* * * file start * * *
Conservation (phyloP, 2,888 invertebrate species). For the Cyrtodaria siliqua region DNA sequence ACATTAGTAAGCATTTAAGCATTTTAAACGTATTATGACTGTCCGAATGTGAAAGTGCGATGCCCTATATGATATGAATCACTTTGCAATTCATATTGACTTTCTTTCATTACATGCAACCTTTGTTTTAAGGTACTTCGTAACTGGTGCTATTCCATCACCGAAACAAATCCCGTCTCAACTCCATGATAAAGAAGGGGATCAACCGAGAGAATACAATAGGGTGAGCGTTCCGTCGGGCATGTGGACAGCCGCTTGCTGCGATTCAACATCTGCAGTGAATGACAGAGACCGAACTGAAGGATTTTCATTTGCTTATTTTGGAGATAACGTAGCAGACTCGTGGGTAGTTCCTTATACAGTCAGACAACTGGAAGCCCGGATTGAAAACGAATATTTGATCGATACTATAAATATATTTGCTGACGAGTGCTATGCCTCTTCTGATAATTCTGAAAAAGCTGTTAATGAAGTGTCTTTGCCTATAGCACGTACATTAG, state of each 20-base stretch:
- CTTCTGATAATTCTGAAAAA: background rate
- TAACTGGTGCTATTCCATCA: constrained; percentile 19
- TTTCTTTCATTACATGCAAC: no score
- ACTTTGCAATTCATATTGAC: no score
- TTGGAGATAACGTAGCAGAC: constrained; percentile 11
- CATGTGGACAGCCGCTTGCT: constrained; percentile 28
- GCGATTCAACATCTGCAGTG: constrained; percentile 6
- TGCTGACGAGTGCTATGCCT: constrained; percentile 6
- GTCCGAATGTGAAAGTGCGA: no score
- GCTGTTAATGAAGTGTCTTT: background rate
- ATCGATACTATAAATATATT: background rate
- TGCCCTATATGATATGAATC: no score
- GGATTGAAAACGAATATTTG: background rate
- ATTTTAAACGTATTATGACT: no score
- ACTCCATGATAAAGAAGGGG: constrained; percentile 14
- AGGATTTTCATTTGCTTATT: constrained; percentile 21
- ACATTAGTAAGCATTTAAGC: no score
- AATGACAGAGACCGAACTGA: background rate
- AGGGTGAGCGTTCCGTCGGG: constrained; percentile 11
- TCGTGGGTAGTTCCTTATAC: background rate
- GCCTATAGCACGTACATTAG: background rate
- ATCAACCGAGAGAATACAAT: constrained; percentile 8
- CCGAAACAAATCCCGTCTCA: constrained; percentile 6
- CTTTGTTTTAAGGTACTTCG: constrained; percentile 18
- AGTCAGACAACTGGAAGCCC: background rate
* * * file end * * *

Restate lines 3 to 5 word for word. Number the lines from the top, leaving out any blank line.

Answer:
- TAACTGGTGCTATTCCATCA: constrained; percentile 19
- TTTCTTTCATTACATGCAAC: no score
- ACTTTGCAATTCATATTGAC: no score